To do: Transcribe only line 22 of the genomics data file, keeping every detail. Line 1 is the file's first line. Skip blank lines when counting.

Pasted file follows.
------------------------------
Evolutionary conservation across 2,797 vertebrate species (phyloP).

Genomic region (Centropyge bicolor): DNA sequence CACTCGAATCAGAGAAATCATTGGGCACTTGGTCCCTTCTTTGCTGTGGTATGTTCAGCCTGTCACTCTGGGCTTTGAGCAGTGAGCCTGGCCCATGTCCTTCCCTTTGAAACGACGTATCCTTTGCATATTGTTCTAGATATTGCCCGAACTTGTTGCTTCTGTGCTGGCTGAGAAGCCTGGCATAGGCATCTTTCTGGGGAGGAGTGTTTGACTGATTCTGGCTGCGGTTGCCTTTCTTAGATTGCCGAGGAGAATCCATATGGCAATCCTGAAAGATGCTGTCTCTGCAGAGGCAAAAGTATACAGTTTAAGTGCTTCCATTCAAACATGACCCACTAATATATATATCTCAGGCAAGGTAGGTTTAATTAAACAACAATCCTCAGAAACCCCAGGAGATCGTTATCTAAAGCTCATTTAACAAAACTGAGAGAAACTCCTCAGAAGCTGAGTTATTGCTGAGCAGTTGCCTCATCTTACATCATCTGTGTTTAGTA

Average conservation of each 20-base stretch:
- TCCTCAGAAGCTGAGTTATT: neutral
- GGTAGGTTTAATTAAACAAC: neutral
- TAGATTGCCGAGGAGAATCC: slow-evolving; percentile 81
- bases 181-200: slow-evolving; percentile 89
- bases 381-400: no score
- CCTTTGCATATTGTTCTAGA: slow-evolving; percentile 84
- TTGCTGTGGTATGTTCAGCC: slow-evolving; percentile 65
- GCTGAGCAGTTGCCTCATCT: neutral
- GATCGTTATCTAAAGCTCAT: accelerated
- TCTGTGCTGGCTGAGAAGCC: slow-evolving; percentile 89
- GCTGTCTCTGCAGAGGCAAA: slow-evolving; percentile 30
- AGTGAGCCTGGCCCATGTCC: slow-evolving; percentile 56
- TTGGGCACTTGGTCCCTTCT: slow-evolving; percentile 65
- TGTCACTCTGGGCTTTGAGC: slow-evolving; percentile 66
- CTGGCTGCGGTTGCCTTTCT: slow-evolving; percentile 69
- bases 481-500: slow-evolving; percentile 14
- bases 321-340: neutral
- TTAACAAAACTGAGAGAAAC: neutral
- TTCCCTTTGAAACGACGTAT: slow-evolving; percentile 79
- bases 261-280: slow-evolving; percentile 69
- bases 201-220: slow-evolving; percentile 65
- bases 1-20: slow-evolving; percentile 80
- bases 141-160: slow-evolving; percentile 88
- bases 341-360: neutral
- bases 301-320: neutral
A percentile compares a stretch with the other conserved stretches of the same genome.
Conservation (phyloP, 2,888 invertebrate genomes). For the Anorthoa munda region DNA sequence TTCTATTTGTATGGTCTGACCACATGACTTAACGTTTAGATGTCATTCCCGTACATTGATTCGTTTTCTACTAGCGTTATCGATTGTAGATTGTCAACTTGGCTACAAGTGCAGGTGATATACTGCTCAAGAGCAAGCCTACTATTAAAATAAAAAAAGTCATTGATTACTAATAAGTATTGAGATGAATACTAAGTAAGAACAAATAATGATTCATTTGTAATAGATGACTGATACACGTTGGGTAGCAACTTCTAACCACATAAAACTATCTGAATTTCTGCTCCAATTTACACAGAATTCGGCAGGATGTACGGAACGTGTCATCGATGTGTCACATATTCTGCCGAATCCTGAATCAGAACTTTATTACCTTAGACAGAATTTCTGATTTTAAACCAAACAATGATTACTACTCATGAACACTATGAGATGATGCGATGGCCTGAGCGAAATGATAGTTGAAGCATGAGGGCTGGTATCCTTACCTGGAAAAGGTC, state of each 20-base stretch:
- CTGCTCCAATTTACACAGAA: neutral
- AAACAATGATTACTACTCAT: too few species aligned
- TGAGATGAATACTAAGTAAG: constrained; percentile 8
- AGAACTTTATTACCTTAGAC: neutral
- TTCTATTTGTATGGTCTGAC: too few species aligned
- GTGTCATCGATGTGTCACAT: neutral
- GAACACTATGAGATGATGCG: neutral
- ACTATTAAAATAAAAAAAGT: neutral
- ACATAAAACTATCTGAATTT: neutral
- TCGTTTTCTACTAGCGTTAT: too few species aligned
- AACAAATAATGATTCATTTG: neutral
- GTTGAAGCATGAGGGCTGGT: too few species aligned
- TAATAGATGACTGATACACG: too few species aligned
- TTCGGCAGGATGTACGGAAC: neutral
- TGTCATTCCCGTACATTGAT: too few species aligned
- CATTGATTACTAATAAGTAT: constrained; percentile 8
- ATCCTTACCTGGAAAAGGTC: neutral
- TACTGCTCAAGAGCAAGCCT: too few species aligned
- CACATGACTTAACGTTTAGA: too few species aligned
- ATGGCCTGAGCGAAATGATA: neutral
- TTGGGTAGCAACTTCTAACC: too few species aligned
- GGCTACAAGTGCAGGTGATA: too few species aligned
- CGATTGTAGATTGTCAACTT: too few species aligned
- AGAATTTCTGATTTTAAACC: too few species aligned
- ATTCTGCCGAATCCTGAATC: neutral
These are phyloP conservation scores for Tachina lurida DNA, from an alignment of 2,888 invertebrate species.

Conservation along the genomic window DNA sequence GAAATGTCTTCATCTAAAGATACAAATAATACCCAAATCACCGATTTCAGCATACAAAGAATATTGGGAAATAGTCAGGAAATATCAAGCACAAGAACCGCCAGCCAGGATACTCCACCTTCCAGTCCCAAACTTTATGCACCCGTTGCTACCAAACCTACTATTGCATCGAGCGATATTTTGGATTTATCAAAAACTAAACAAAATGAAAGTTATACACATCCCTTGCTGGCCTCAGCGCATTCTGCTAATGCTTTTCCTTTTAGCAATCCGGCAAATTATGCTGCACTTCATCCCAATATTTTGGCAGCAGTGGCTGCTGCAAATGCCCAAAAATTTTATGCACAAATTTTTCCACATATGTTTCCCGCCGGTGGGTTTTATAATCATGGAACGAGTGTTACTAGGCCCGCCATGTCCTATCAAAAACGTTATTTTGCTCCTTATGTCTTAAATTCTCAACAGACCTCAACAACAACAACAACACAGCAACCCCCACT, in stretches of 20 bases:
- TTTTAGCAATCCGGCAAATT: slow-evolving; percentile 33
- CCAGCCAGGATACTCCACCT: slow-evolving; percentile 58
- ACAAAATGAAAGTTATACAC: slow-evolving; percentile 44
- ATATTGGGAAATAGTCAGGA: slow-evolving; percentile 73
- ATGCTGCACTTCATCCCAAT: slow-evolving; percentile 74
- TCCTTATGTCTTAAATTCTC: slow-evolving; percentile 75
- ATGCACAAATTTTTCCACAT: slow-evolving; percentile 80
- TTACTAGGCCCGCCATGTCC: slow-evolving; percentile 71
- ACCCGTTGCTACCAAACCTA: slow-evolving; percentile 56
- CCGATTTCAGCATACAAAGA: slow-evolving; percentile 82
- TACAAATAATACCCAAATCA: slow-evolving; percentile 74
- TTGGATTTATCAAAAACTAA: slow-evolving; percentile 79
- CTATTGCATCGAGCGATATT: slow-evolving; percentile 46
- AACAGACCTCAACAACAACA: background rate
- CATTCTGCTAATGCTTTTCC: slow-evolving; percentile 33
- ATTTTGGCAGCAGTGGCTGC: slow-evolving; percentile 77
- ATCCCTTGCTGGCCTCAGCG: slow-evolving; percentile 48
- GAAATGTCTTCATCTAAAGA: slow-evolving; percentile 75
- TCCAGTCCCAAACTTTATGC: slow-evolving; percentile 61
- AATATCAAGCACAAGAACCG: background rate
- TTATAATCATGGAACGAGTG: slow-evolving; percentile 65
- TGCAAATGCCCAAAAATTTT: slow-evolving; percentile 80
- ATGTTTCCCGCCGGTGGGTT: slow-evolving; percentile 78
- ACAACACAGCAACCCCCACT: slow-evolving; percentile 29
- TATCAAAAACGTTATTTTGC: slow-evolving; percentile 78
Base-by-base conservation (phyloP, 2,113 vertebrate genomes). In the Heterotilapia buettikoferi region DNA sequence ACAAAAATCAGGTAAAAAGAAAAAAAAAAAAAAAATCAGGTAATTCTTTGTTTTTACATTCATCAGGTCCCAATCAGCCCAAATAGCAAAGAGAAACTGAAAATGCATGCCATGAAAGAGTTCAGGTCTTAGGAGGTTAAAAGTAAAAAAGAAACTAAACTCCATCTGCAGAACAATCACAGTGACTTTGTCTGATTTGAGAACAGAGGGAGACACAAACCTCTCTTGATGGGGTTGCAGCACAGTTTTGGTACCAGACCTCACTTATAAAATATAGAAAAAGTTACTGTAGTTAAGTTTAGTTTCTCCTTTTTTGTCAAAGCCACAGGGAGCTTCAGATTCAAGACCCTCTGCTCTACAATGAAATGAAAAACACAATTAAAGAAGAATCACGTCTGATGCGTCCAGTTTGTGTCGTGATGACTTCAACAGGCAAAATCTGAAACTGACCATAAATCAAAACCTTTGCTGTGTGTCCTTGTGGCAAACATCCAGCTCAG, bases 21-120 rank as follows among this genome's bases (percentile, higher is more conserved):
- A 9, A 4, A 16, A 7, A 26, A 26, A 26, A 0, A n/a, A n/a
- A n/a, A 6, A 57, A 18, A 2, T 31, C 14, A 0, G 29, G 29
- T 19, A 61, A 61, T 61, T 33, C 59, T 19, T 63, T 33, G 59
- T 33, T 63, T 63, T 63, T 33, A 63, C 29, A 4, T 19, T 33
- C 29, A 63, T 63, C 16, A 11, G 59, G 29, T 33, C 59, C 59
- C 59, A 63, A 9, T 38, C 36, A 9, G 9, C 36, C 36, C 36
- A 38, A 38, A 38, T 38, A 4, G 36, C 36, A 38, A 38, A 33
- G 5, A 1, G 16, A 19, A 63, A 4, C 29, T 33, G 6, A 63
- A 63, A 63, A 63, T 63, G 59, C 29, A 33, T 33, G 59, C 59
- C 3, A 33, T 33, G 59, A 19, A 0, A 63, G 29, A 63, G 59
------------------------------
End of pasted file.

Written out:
- TTCCCTTTGAAACGACGTAT: slow-evolving; percentile 79